Figure 4 provides a plot of $fw$, obtained from (Eq. (25)), against $Re$ for a single-phase water flow. Both results with and without pulsation are plotted in the figure. This figure also indicates the friction coefficients of a smooth pipe, calculated by substituting 0 for $ks$ in Eq. (6). The measured friction coefficients agree well with the curve for the smooth pipe, so the hydrodynamically smooth flow is satisfied in the experiment. The figure suggests that the effects of pipe inclination and flow pulsation on the friction coefficient in the experiment are negligible.

Ohmi and Iguchi [44] investigated the flow patterns of a pulsating single-phase water flow in a smooth pipe and classified them with respect to $\omega \u2032/(fwRe)$, where $\omega \u2032$ is the nondimensional frequency, into three regions: (i) the quasi-steady region ($\omega \u2032/(fwRe)<0.066$), where the pressure loss term is substantially balanced with the viscosity term; (ii) the intermediate region ($0.066\u2264\omega \u2032/(fwRe)<7.1$), where the pressure loss term is balanced with the sum of the viscosity and inertia terms; and (iii) the inertia-dominant region ($7.1\u2264\omega \u2032/(fwRe)$), where the pressure loss term is substantially balanced with the inertia term. The $\omega \u2032/(fwRe)$ values in the present experiment, which range from 0.13 to 0.85, are in the intermediate region. Ohmi and Iguchi [44] also reported that the quasi-steady expression gives a fair ratio of the inertia term to the pressure loss term, even in the intermediate region, indicating that the quasi-steady expression can be practically used to predict pressure loss in the intermediate region. We confirm that approximation by substituting the constant friction coefficient for the quasi-steady one is reasonable under the present experimental conditions [36]. Then, we use Eq. (6) to calculate the friction coefficient for model validation.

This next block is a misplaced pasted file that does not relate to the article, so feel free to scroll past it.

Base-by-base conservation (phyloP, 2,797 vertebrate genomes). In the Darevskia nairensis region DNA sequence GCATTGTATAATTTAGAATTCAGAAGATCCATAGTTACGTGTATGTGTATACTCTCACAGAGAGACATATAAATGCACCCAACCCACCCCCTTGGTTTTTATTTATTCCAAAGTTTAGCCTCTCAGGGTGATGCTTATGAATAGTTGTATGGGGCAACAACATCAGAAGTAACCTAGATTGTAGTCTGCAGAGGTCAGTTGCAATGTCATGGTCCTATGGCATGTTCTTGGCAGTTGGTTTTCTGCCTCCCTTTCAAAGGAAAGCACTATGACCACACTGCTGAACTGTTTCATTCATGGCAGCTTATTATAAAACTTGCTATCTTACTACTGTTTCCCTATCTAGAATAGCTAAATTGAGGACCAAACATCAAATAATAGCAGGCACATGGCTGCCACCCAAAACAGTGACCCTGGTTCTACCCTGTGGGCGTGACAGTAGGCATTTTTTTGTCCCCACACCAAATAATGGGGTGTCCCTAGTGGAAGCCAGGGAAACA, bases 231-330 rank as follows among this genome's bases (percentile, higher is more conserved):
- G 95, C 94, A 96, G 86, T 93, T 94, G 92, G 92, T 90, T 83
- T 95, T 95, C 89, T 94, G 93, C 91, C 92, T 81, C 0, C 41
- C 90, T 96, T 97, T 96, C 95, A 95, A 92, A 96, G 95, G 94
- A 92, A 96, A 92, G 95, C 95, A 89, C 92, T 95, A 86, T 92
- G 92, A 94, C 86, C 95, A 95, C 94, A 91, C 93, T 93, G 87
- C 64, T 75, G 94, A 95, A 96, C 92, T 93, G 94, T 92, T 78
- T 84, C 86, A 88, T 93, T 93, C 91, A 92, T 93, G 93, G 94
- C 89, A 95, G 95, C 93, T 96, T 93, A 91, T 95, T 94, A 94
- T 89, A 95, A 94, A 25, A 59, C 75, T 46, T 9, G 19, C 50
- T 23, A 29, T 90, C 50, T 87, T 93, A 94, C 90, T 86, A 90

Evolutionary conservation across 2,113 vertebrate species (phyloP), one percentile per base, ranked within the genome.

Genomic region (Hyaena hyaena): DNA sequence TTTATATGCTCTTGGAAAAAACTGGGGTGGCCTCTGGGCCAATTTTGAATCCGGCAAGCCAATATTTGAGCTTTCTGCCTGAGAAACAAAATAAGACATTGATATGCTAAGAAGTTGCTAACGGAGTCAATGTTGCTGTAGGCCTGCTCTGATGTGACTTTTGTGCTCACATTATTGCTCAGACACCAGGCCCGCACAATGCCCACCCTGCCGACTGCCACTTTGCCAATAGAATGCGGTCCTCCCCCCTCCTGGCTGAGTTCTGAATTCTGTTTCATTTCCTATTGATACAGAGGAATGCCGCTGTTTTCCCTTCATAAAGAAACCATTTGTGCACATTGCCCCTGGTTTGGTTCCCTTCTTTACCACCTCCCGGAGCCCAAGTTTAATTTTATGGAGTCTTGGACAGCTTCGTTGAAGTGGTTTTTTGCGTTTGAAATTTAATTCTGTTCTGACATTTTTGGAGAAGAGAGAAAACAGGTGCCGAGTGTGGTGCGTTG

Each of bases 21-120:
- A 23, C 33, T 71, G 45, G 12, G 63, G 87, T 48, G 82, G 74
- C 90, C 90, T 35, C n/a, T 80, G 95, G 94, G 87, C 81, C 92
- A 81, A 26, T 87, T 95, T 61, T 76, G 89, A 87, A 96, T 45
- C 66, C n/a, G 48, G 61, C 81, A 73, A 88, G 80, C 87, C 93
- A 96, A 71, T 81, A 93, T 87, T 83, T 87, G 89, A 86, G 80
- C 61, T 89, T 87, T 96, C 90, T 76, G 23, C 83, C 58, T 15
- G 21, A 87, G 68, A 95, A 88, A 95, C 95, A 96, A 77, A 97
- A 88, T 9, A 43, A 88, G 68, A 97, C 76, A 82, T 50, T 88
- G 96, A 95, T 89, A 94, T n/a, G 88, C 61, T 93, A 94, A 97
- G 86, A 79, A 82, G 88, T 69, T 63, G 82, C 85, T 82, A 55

Figures 5 and 6 show typical examples of measured data for single-phase water and solid–water mixture flows, respectively. The measured pressure loss has an outstanding component at a water-flow pulsation period with a small higher-order harmonic component and components at frequencies of 3–6 Hz. Because the components at frequencies of 3–6 Hz are also observed in the no-pulsation case, they may be due mainly to the characteristics of the experimental apparatus. In addition, the plugging of solid particles at relatively high frequencies may affect the pressure loss fluctuation. This study focuses on the outstanding component at the pulsation period. Then, water velocity and pressure loss are expressed as Eqs. (10) and (12), respectively.